The fifth annual National Clean Energy Summit convened this week at the Bellagio . During each of the past five years, Sen. Harry Reid, D-Nev., has teamed with John Podesta at the Center for American Progress to hold a brainstorming session focused on clean energy, industrial development and public policy.
This year, former President Bill Clinton was a keynote speaker, joined by an impressive panel that included Ken Salazar, secretary of the interior; Jon Wellinghoff, Federal Energy Regulation Commission chairman; Michael Donley, secretary of the Air Force; Congresswoman Shelley Berkley, D-Nev.; Jim Murren, CEO of MGM Resorts International; Frederick Smith, FedEx chairman; and Neil Smatresk, University of Nevada, Las Vegas president.
Elon Musk, Tesla Motors chairman and CEO, joined with American filmmaker Chris Paine to present their views on the electric car industry and display the Model S sedan, the latest all-electric car to roll off the company production line in Fremont, Calif.
Paine directed the 2011 documentary, “Revenge of the Electric Car,” a sequel to a 2006 documentary titled “Who Killed the Electric Car?”
In the first documentary, Paine profiled the demise of the EV1 electric car project at General Motors. The EV1 was a breakthrough automotive platform that was being produced in limited numbers and leased for evaluation to a loyal following of customers, mostly in California during the 1990s. Actions by GM to halt the all-electric EV1 project triggered a public relations backlash for the company that added to its existing financial problems and reputation.
“Revenge of the Electric Car” chronicled the comeback of plug-in electric vehicles by focusing on the efforts of four men: Bob Lutz, vice chairman of Global Product Development GM, Chairman; Carlos Ghosn, CEO and chairman at Nissan/Renault; Greg “Gadget” Abbott, an independent electric vehicle creator and backyard mechanic; and Musk.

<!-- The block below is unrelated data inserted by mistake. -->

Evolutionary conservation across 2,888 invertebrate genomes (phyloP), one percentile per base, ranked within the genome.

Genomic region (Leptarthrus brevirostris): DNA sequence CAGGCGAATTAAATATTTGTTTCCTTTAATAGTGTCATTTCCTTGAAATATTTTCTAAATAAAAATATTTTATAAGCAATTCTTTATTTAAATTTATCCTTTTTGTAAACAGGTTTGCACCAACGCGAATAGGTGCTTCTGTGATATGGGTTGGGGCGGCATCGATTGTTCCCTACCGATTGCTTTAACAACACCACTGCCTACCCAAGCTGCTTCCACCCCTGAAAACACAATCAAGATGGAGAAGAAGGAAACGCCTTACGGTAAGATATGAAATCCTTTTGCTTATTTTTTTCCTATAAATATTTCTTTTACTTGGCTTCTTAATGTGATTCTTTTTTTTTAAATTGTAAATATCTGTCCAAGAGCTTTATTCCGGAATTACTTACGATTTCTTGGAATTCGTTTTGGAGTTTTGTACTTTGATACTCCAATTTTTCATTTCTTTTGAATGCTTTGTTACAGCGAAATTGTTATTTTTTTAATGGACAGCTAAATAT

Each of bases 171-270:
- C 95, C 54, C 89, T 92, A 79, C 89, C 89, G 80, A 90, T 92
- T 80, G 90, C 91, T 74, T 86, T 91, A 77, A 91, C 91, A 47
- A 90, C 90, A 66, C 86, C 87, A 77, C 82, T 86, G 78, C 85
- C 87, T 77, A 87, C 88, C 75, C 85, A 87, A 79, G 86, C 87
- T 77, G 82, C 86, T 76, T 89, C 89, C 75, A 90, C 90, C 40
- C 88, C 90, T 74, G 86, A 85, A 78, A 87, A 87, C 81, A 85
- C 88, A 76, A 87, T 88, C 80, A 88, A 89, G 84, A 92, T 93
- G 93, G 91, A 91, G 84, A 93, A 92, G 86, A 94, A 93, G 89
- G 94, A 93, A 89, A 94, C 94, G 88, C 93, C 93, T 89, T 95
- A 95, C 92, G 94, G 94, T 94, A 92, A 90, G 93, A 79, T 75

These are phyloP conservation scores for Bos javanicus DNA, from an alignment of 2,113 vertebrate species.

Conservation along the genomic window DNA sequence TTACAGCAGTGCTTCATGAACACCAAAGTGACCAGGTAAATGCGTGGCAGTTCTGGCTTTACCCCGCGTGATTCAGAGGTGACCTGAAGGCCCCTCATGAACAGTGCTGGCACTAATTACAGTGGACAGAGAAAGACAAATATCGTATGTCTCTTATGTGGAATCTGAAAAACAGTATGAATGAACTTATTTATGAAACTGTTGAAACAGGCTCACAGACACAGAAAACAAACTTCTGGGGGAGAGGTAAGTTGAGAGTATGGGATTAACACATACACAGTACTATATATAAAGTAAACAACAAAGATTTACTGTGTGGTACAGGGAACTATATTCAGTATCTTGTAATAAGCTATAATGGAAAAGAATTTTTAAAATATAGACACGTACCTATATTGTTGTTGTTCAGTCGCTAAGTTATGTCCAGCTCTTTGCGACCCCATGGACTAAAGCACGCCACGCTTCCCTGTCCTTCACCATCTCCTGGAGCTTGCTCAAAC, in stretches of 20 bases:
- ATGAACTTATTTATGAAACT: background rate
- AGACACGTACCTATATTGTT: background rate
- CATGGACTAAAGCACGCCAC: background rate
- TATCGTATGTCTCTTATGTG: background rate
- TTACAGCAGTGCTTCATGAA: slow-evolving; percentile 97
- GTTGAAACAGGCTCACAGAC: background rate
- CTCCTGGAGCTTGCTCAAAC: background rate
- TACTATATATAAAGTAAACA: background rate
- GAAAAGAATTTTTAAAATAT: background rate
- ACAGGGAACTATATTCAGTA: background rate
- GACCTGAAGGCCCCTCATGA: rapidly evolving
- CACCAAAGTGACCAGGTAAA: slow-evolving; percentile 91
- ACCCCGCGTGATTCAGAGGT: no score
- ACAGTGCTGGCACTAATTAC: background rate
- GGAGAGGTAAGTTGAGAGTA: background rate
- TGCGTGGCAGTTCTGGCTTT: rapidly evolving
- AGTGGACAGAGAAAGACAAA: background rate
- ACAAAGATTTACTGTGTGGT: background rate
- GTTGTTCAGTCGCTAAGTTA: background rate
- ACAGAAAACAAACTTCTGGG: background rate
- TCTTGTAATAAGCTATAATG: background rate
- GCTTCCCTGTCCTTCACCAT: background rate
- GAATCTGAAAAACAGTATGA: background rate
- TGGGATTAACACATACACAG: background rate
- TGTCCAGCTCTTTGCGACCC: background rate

Musk was profiled as he attempted to grow Tesla Motors from a Silicon Valley startup company to compete against established automotive industry giants. Musk and his team brought hard work and perseverance to the production of a two-seat electric Roadster sports car with a 240-mile range, as well as a new world-class Model S that can travel as far as 300 miles on a single charge, which began production in June.
At 41 years old, Musk has now accomplished revolutionary changes on a grand scale across several industries.
During 1995, while initially studying applied physics and materials science at Stanford University, Musk and his brother created a content publishing company for the Internet called Zip2.com that was later purchased by Compaq for $341 million. By 1999, he co-founded X.com, a company that merged with Confinity to become PayPal. That merger provided new ways of using the Internet to process peer-to-peer financial transactions. PayPal became popular among millions of eBay auction users and was purchased during 2002 for $1.5 billion dollars.
Musk took his portion of that sale, about $180 million, and reinvested it in several challenging startup companies. One of them was SpaceX, with an ambitious mission to commercialize rocket launches and reusable spacecraft. On May 25, the SpaceX Falcon 9 rocket propelled its Dragon spacecraft into outer space to successfully dock with the International Space Station and resupply it. The Dragon capsule then plunged back through the Earth’s atmosphere and landed in the Pacific Ocean, where it was later retrieved.
In its quest to fabricate complex parts that were needed for each unique space mission, the company leaned heavily on advanced machine tools and robotics to fabricate its parts. Much of the same equipment also was used for the automation of the Tesla Motors factory in California.
Musk also is chairman of SolarCity, a photovoltaic solar power company whose products can create electricity from sunlight for many diverse applications, including fuel for Tesla Motors’ electric vehicles.
However, Musk was realistic during his address to the National Clean Energy Summit about the road ahead for all of his projects. He was painfully aware of how unexpected pitfalls can occur at anytime. In the end, the success of Tesla Motors and the demand for its vehicles will ultimately be in the hands of the consumer.
Stan Hanel has worked in the electronics industry for more than 30 years and is a long-time member of the Electric Auto Association and the Las Vegas Electric Vehicle Association. Hanel writes and edits for EAA’s “Current Events” and LVEVA’s “Watts Happening” newsletters. Contact him at firstname.lastname@example.org.